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Diseases

Genetic and Rare Diseases Information Center (GARD)

I cell disease


Other Names for this Disease
  • Mucolipidosis 2
  • ML 2
  • ICD
  • GNPTA
  • Inclusion cell disease
See Disclaimer regarding information on this site. Some links on this page may take you to organizations outside of the National Institutes of Health.

Overview

Mucolipidosis II (ML II), also known as I cell disease, is a rare and progressive metabolic disorder that involves our body’s ability to break down certain fats (mucolipids).[1] Symptoms typically present in infancy or early childhood and include weak muscle tone (hypotonia), developmental delay, limited mobility, clubfeet, thickened skin, and short hands and fingers.[2] ML II can also cause heart valve abnormalities and repeated respiratory infections. This reduces the individual’s ability to breathe effectively and typically results in death by early adolescence. ML II is caused by mutation in the GNPTAB gene, and is inherited in an autosomal recessive manner. ML II is diagnosed by testing the blood or urine for high levels of mucolipids, and the diagnosis can be confirmed by genetic testing.[3] Treatment is based on relieving the signs and symptoms in each person, but early research into possible genetic therapies is promising.[4]
Last updated: 7/19/2016

References

  1. I Cell Disease. National Organization for Rare Disorders; 2007; http://rarediseases.org/rare-diseases/i-cell-disease/.
  2. Mucolipidosis II alpha/beta. Genetics Home Reference; May 2015; https://ghr.nlm.nih.gov/condition/mucolipidosis-ii-alpha-beta.
  3. Jules G Leroy, MD, PhD, Sara Cathey, MD, FACMG, and Michael J Friez, PhD. Mucolipidosis II. GeneReviews; May 10, 2012; http://www.ncbi.nlm.nih.gov/books/NBK1828/.
  4. Ah-Ra Ko, Dong-Kyu Jin, Sung Yoon Cho, Sung Won Park, Malgorzata Przybylska, Nelson S. Yew, Seng H. Cheng, Jung-Sun Kim, Min Jung Kwak, Su Jin Kim, Young Bae Sohn. AAV8-mediated expression of N-acetylglucosamine-1-phosphate transferase attenuates bone loss in a mouse model of mucolipidosis II. Molecular Genetics and Metabolism. April 2016; 117(4):447-455. http://www.ncbi.nlm.nih.gov/pubmed/26857995.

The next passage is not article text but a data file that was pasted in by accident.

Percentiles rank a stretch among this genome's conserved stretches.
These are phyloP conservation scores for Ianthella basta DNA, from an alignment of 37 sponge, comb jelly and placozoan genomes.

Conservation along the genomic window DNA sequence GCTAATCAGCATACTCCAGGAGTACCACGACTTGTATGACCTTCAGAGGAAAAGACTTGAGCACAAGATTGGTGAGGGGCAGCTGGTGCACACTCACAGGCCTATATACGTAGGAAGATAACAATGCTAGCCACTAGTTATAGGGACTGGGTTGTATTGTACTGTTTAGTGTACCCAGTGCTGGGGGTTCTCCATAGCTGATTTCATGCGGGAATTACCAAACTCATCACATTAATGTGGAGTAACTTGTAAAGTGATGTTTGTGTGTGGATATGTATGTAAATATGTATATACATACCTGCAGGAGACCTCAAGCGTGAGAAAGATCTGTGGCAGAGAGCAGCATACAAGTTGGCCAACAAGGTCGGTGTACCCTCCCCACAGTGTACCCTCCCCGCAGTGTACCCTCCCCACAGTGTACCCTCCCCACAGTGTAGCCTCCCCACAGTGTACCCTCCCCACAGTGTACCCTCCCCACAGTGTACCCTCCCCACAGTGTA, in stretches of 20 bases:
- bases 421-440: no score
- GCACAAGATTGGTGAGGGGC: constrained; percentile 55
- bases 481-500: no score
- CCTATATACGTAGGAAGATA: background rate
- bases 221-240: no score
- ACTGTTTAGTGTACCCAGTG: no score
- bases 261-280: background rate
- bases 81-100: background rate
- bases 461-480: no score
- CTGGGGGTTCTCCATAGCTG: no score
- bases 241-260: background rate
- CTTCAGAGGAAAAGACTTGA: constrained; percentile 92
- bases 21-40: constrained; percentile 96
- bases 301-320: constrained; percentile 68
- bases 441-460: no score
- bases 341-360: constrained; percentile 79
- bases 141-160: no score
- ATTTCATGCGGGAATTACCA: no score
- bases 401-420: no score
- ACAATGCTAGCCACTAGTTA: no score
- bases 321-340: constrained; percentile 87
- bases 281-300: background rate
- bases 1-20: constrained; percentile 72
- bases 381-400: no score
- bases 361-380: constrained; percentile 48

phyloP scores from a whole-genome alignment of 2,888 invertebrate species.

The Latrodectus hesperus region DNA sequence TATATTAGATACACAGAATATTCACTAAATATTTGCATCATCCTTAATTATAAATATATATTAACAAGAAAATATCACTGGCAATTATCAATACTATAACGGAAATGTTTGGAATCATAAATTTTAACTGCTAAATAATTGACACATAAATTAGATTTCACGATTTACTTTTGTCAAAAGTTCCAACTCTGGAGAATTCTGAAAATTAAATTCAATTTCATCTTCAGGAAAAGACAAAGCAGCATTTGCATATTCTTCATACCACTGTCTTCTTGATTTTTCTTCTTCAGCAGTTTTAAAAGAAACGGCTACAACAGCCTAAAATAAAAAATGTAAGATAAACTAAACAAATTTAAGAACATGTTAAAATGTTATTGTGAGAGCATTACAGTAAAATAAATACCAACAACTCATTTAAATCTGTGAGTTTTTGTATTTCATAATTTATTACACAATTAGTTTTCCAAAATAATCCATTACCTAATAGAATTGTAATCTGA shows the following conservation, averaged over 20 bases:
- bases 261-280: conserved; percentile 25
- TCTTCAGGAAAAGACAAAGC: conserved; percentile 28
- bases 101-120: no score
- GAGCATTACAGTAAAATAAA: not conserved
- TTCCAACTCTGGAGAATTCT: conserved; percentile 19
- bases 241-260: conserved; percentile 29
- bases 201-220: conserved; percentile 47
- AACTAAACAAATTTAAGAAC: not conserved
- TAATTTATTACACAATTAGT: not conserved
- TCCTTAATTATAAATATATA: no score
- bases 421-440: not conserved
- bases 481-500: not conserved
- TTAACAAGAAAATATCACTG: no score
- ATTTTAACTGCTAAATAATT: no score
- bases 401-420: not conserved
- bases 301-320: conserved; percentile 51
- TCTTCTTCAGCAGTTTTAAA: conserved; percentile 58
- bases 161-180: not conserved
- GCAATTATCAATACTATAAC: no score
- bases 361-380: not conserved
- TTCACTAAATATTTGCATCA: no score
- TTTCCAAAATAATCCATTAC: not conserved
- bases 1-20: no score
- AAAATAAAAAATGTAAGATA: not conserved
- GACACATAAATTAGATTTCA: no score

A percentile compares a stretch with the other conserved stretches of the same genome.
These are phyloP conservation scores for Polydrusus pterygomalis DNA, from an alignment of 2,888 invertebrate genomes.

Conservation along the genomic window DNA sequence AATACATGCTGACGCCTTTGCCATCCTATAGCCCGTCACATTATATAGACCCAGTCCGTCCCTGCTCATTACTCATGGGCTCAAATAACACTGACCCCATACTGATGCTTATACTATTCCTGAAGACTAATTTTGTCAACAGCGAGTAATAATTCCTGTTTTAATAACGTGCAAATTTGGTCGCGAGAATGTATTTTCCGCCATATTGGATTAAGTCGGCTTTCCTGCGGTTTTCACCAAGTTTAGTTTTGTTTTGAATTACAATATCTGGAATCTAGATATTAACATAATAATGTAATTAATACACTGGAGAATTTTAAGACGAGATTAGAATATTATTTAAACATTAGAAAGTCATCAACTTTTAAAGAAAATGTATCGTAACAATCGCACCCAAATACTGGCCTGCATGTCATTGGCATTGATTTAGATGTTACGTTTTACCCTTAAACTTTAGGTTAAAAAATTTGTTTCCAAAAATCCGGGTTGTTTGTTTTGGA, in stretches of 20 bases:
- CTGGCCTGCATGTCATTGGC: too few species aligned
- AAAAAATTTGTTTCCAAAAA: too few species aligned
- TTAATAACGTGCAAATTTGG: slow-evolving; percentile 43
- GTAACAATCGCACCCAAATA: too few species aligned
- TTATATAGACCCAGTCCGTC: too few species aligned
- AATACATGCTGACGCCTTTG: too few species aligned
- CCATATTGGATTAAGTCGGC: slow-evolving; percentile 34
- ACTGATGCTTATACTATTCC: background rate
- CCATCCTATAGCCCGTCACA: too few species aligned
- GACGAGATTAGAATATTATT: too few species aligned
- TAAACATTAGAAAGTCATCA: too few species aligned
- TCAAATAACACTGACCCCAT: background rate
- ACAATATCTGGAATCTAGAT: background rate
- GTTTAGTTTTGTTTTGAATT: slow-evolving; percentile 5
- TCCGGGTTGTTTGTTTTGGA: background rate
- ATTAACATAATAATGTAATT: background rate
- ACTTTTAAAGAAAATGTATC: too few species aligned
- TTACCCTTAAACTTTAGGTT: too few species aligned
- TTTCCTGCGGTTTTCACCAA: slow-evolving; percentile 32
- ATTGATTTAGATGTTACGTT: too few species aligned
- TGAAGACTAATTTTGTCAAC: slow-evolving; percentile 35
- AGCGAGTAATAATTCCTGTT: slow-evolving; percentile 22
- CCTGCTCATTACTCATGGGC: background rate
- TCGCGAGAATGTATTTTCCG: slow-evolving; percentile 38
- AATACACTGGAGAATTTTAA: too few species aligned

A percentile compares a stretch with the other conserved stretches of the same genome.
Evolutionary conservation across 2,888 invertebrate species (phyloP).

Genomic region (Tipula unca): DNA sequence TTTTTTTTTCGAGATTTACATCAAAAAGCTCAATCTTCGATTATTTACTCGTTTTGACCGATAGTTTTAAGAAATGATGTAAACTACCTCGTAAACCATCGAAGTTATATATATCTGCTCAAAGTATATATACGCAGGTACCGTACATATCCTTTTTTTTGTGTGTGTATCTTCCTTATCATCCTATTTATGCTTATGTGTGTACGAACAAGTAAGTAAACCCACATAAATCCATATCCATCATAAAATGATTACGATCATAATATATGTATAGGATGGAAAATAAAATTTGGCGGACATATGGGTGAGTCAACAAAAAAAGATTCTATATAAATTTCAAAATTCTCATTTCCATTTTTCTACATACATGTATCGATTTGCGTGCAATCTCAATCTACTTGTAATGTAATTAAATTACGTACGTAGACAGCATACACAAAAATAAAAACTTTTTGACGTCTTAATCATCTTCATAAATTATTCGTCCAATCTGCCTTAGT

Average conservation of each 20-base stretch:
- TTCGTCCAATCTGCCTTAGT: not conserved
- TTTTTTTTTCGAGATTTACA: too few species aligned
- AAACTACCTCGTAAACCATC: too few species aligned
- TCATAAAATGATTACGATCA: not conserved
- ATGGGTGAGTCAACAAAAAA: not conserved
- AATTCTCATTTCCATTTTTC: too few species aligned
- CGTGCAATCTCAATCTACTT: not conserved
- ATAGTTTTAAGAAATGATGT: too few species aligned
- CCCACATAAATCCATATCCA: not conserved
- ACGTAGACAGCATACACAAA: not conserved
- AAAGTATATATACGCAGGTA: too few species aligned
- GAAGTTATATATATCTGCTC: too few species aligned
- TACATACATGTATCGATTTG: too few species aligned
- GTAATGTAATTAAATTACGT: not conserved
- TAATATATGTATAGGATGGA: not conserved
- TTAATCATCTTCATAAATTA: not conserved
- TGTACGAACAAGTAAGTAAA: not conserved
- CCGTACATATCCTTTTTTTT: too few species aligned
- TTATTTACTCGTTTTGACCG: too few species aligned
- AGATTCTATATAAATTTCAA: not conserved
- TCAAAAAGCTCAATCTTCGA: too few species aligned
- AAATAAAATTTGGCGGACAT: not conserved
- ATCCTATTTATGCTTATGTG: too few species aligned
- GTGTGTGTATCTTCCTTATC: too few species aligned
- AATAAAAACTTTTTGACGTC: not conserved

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Basic Information

In Depth Information

  • Medscape Reference provides information on this topic. You may need to register to view the medical textbook, but registration is free.
  • The Monarch Initiative brings together data about this condition from humans and other species to help physicians and biomedical researchers. Monarch’s tools are designed to make it easier to compare the signs and symptoms (phenotypes) of different diseases and discover common features. This initiative is a collaboration between several academic institutions across the world and is funded by the National Institutes of Health. Visit the website to explore the biology of this condition.
  • Online Mendelian Inheritance in Man (OMIM) is a catalog of human genes and genetic disorders. Each entry has a summary of related medical articles. It is meant for health care professionals and researchers. OMIM is maintained by Johns Hopkins University School of Medicine. 
  • Orphanet is a European reference portal for information on rare diseases and orphan drugs. Access to this database is free of charge.
  • PubMed is a searchable database of medical literature and lists journal articles that discuss I cell disease. Click on the link to view a sample search on this topic.
Other Names for this Disease
  • Mucolipidosis 2
  • ML 2
  • ICD
  • GNPTA
  • Inclusion cell disease
See Disclaimer regarding information on this site. Some links on this page may take you to organizations outside of the National Institutes of Health.